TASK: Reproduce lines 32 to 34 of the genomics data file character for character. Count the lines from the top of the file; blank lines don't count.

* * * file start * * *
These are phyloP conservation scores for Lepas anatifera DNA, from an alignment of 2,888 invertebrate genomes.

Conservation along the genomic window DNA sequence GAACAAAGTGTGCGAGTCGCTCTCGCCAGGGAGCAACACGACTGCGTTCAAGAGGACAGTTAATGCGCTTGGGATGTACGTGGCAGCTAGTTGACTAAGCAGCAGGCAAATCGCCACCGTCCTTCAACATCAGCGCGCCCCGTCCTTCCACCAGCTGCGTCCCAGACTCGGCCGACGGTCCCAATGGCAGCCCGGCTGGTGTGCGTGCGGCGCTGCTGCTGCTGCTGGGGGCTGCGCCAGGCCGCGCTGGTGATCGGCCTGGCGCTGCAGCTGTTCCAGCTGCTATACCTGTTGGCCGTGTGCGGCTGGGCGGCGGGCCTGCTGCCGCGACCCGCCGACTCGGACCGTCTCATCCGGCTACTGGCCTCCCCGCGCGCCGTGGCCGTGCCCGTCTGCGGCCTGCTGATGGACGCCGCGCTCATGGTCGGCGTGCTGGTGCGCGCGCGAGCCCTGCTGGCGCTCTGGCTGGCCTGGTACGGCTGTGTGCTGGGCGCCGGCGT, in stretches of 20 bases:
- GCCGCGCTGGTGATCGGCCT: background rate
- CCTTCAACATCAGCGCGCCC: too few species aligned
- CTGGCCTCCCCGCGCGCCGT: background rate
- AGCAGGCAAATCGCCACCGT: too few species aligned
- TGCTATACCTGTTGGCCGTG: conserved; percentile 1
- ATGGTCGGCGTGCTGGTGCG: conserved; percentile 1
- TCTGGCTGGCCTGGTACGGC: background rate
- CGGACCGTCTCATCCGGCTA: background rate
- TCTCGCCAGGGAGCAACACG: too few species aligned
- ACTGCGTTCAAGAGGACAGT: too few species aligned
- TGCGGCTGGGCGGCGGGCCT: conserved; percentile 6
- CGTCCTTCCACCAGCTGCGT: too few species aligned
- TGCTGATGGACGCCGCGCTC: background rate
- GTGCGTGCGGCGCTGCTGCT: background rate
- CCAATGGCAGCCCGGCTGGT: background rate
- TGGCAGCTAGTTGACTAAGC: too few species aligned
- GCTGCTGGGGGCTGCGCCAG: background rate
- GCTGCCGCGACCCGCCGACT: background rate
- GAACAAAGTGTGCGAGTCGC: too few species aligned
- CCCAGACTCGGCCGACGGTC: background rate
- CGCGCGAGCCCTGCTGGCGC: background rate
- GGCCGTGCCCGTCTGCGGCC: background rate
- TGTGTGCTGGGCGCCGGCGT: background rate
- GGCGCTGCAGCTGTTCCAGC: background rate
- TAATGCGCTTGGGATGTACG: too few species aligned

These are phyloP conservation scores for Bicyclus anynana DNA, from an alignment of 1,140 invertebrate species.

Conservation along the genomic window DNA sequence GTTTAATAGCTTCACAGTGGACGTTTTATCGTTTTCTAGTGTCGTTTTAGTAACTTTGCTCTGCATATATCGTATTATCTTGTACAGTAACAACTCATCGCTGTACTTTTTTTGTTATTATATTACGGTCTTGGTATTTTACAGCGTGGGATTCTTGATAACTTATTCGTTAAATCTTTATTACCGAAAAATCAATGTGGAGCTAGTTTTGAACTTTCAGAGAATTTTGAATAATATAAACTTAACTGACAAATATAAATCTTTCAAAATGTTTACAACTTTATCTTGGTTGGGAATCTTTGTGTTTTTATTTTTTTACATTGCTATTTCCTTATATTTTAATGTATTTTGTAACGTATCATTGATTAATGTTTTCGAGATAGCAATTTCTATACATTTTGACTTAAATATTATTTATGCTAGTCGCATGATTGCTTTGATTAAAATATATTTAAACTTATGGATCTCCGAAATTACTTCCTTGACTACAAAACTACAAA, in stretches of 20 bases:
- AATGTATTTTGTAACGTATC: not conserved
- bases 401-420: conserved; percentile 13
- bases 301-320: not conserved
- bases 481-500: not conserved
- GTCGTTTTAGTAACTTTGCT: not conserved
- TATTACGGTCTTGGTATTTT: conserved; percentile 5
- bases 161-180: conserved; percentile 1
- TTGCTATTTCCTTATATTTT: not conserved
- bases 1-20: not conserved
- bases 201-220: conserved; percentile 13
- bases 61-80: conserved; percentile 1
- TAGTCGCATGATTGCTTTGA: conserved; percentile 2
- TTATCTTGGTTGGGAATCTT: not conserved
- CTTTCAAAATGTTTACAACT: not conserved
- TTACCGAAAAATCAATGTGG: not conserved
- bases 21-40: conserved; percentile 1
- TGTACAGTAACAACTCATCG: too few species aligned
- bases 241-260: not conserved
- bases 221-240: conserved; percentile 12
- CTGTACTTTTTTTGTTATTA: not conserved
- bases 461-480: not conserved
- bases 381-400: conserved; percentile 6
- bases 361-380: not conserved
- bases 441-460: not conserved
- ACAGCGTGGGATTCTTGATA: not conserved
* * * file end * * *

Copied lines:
- bases 301-320: not conserved
- bases 481-500: not conserved
- GTCGTTTTAGTAACTTTGCT: not conserved